High frequency trading (“HFT”) is a type of algorithmic trading that uses technology to rapidly interpret data and execute trades. By 2009, HFT accounted for between 60% and 73% of all U.S. equity trading volume with individual traders placing thousands or millions of trades per day. Since then, its popularity began to decline amid greater competition and government scrutiny following the Flash Crash.
In this article, we’ll take a look at the rise of HFT, who’s behind the trades, examples of HFT trades, risks versus rewards, and why it has become controversial.
HFT History & Players
High frequency trading started taking place shortly after the U.S. Securities and Exchange Commission (“SEC”) authorized electronic exchanges in 1998. At the time, HFT trades took several seconds to execute and computational power was relatively slow, limiting the strategy’s effectiveness. The subsequent reduction in execution times and increases in computing power drove increased adoption over time.
In the U.S., HFT firms represent just 2% of the total number of firms, but account for the majority of all equity order volume. Companies like Getco LLC, Knight Capital Group, Jump Trading, and Citadel LLC began focusing their operations on taking advantage of small inefficiencies. Since they used no leverage and had short holding periods, the strategies theoretically produced low-risk, high-reward opportunities.
Profits from these strategies peaked at about $5 billion in 2009 and have since fallen to about $1.25 billion in 2012 by some estimates. The increasing number of HFT traders in the market has led to heightened competition and fewer inefficiencies in the market that are available for exploitation. Regulators have also introduced limits to HFT in some cases, including Italy’s taxation on all HFT trades.
Examples of HFT Traders
High frequency traders use a number of different strategies designed to take advantage of market inefficiencies. Since these trades take place algorithmically, market researchers can spot them relatively easily (Figure 1). Patterns produced by HFT have been the focus of extensive research by organizations like Nanex that focus on documenting the activity for regulators and other interested parties.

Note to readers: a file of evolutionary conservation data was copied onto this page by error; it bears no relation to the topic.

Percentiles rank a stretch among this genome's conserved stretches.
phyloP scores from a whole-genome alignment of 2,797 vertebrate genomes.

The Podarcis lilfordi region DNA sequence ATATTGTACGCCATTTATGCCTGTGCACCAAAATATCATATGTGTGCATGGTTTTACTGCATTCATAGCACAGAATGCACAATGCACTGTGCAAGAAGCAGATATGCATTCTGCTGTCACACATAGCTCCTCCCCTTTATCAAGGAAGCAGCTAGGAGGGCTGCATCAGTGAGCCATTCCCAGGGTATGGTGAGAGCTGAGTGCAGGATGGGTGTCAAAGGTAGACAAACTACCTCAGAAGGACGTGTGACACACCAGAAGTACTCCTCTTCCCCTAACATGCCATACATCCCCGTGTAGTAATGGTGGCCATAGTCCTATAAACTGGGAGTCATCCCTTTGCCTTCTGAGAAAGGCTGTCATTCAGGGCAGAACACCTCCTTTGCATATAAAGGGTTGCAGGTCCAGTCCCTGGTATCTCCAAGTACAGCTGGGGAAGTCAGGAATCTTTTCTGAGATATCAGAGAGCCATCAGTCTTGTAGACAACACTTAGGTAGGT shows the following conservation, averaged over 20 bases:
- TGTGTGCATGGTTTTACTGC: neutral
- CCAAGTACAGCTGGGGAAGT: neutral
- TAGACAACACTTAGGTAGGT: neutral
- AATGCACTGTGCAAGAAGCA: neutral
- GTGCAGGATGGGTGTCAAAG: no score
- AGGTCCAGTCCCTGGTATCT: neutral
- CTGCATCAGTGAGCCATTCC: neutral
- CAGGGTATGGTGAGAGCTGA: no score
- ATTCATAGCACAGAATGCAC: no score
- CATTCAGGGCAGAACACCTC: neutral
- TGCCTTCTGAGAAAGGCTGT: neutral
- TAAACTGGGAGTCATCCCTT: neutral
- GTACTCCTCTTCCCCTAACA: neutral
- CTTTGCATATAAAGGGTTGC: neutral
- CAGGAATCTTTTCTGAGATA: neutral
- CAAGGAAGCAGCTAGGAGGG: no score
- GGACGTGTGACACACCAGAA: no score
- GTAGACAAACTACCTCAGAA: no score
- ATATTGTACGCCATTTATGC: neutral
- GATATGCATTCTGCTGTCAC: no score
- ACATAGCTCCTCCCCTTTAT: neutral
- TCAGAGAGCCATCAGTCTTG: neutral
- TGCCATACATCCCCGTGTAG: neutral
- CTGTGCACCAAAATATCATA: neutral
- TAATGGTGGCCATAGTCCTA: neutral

Perhaps most famously, many HFT traders rely on so-called low-latency strategies to generate profits. HFT traders with extremely fast connections, using things like microwave networks over long distances, take advantage of the difference in price that the same security may have on multiple exchanges. These differences may be individually very small, but may add up to significant numbers very quickly.
HFT traders focused on market making operations aim to capitalize on the spread between bid and ask prices. For example, HFT trading firms might place a limit order to buy or sell in other to earn the bid-ask spread. Some exchanges also offer rebate income to market participants willing to make markets in relatively illiquid securities, providing yet another venue to generate automated profits.
HFT traders can take advantage of arbitrage opportunities, such as event or statistical arbitrage, using automated software, too. For example, there may be market inefficiencies in the pricing between domestic and dollar-denominated bonds or spot and forward contract currencies. HFT traders can generate profits by buying one asset and selling another until the difference between them closes.